Monday, March 8, 2010

Leadership and the Double Standard

In today's New York Times executive coach Peggy Klaus offers much good advice about how women can be more effective leaders. Link here.

Most of her advice would work equally well for men and women, so I was somewhat surprised to read that her female clients are still bedeviled by the notion that they are being held back by the double standard and cultural stereotypes.

Of course, there is some truth to this, but the truth does not lie where Klaus' clients think it is.

Examine the following statement, from a woman: "Even in this day and age, a guy barks out an order and he is treated like someone who is in charge and a leader. But when a woman communicates in exactly the same way she's immediately labeled assertive, dominating, aggressive, and complaining."

This argument is familiar. It is also vapid. Unfortunately, it is repeated so often by so many people that it has come to be taken as a self-evident truth.

It contains several obvious flaws.

First, unless he is a drill sergeant whose leadership skills are being exercised on the rawest of recruits, a man who barks orders is not immediately treated like someone who is in charge. Do you really believe that the soft-spoken and mild-mannered David Petraeus advanced in the military by being good at barking orders?

A man who barks orders will be immediately identified as a bully, not a leader.

A woman who thinks that leadership involves barking orders is being held back by her own ideology. She has learned leadership from television and the movies, not from real leaders.

For her leadership involves posturing and role-playing. And she believes that it must involve dramatic conflict.

In fact, none of those are true.

Besides, as Klaus astutely points out, if she believes that she must choose between barking orders and keeping silent, she will most likely become too passive for her own or anyone's good.

To return to the quotation, we must also note that it is pure sophistry to say that a woman can communicate "in the exact same way" as a man.

Has anyone really given this idea any serious thought? Different voices, with different range and pitch and tone and timbre, communicate different moods and feelings.

Tenors and baritones are not interchangeable. Anger in a soprano voice is not the same as anger in a baritone.

So even if it were a question of barking orders, in humans, a male bark and a female bark cannot be considered to be the exact same thing.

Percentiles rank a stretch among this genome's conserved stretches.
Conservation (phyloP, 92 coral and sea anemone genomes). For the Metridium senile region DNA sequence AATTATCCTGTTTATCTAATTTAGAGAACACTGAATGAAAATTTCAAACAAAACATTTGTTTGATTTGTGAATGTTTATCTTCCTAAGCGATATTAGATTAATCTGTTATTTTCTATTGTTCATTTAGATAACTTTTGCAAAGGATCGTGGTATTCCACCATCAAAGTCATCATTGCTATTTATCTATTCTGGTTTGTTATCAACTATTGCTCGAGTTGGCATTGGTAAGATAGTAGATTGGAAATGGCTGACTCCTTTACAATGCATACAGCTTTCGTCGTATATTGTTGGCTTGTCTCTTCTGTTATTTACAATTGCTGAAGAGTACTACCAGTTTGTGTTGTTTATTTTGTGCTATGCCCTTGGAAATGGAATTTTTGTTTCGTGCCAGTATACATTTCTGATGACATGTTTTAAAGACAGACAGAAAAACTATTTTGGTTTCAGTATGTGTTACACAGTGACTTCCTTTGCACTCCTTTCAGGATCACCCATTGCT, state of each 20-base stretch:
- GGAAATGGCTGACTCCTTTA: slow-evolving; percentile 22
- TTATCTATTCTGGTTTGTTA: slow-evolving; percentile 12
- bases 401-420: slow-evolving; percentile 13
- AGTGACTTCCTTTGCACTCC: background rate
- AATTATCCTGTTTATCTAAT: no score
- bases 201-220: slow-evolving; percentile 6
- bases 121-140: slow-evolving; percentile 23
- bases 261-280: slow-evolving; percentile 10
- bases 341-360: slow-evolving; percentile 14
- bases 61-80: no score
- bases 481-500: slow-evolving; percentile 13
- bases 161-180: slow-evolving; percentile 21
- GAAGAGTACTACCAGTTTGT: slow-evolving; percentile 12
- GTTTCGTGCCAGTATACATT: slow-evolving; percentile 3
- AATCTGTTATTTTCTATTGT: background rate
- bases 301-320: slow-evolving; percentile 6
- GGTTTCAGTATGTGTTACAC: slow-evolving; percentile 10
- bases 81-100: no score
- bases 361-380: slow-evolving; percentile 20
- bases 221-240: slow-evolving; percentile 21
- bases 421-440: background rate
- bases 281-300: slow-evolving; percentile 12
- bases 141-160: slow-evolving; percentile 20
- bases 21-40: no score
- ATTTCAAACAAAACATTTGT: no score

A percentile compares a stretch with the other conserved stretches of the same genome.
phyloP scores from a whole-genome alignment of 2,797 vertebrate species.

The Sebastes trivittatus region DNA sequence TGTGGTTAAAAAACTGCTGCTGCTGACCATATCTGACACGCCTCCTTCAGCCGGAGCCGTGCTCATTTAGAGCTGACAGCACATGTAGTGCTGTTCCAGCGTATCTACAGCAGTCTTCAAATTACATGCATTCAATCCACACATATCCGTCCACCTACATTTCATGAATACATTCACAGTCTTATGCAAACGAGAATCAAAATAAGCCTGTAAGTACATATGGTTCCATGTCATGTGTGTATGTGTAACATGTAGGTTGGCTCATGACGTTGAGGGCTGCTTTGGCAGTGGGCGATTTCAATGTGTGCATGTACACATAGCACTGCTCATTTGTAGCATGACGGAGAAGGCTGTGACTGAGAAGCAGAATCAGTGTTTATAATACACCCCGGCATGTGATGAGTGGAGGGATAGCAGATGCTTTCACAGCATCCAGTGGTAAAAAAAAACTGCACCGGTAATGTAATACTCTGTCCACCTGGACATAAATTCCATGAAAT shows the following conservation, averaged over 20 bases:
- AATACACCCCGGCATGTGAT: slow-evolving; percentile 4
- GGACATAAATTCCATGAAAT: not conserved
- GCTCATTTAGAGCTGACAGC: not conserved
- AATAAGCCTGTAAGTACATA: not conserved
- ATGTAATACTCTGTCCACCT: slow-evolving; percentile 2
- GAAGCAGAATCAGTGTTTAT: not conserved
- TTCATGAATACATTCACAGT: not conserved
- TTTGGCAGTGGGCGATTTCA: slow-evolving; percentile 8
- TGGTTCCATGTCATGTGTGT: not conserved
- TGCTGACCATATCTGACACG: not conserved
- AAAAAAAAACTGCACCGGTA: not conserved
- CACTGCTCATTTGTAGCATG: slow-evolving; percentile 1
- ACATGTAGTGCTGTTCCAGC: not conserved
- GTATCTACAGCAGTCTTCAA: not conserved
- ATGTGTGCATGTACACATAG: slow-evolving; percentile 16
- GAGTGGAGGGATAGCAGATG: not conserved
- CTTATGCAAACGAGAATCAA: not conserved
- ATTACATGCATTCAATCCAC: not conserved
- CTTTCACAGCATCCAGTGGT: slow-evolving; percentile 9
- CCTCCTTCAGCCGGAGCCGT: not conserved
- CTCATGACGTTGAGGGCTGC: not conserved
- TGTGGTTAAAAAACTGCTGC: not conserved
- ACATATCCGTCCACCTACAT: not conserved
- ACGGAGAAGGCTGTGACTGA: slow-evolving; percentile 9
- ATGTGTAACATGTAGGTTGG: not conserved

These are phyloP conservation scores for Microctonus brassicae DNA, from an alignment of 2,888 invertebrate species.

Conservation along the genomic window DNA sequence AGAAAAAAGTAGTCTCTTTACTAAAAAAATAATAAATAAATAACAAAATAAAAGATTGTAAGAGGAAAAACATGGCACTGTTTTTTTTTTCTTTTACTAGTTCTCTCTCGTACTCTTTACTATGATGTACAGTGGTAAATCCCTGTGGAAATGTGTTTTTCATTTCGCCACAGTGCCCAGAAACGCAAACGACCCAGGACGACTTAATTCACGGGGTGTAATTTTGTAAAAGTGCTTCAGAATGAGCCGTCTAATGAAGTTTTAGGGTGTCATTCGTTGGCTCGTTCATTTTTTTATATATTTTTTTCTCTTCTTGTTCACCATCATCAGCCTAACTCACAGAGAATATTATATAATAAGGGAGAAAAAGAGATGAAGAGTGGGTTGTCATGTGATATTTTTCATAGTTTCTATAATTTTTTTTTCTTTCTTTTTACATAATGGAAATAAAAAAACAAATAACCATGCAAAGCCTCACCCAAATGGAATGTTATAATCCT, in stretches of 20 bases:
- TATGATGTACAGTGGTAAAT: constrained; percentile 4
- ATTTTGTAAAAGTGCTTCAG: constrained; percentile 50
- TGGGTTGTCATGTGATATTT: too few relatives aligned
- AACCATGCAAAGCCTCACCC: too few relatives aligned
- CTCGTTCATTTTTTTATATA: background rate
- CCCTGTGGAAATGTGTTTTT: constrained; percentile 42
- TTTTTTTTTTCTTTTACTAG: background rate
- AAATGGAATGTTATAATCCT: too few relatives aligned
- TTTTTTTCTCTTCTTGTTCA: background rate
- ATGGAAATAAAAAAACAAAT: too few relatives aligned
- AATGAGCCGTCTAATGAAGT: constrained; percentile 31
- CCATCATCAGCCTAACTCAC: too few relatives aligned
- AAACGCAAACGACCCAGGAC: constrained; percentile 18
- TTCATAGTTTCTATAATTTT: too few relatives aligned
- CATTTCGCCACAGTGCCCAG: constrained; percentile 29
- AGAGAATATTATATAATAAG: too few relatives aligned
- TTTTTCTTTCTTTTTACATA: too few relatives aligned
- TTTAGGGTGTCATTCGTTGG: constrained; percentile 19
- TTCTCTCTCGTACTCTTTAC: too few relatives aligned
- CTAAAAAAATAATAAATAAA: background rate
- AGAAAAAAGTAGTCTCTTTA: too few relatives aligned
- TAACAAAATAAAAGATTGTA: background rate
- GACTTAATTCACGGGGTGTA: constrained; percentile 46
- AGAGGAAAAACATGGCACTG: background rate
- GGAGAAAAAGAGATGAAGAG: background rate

What then makes for a good leader? Klaus offers numerous good suggestions, all of which aim at correcting all-or-nothing, barking-or-silence thinking. Klaus reaches women to appreciate the different ways they can contribute to meetings and exercise leadership.

A woman who disagrees with her boss should avoid confrontation and drama. But then again, so should a man. The key to disagreeing effectively is to present facts and information that throw a policy or strategy into doubt. You should not be assertive or self-aggrandizing, but should allow the facts and information to speak for themselves.

If women have been induced to believe that they should appeal to emotion, that they should lard their presentations with feeling, they have simply been misled.

If the woman is in charge, she must know that leadership involves looking and feeling like you are in charge. Good posture, attire that looks like it's ready for business, and an attitude that is clear, firm, and direct... these are qualities that will establish a leader's position.

A leader is confident, poised, and comfortably in control. She does not agonize in public over her decisions and does not share her feelings about the choices she is facing.

If these skills come more easily to men than to women, there is very little we can do about it. We cannot repeal human nature just because it does not conform to an ideological bias.

Yet, these skills are still well within the capacities of most women. Witness the success of a Margaret Thatcher or a Meg Whitman.

I would guess that it is easier for a woman to learn the skills required to become a successful corporate executive than it is for a man to learn domestic and childrearing skills.

Given that men and women are not the same thing, there is always going to be a double standard. As Klaus' client made clear, it is not that easy to identify. Real problems arise when we look at the problems of leading by by example.

Leaders lead by setting a good example more than by barking orders. A good leader does not order everyone to his desk at 8:00 a.m. He does not institute a series of penalties for those who are late. He does better simply to set a policy and to follow it himself.

The most important leadership problem women face lies in the fact that young male employees will not want to emulate their female bosses. Worse yet, young female employees will often not want to emulate female executives either.

They might want to advance to the point where they become like Jack Welch or Jamie Dimon, but they will be far more reticent and even resistant to becoming like Meg Whitman. And this, even though Meg Whitman achieved an extraordinary level of business success.

Obviously, business success can go a long way to overcome these resistances.

The good news is that, constitutionally, women are perfectly capable of exercising effective leadership. The bad news is that the template for leadership seems to have more in common with male character than with areas of human experience where women excel naturally.

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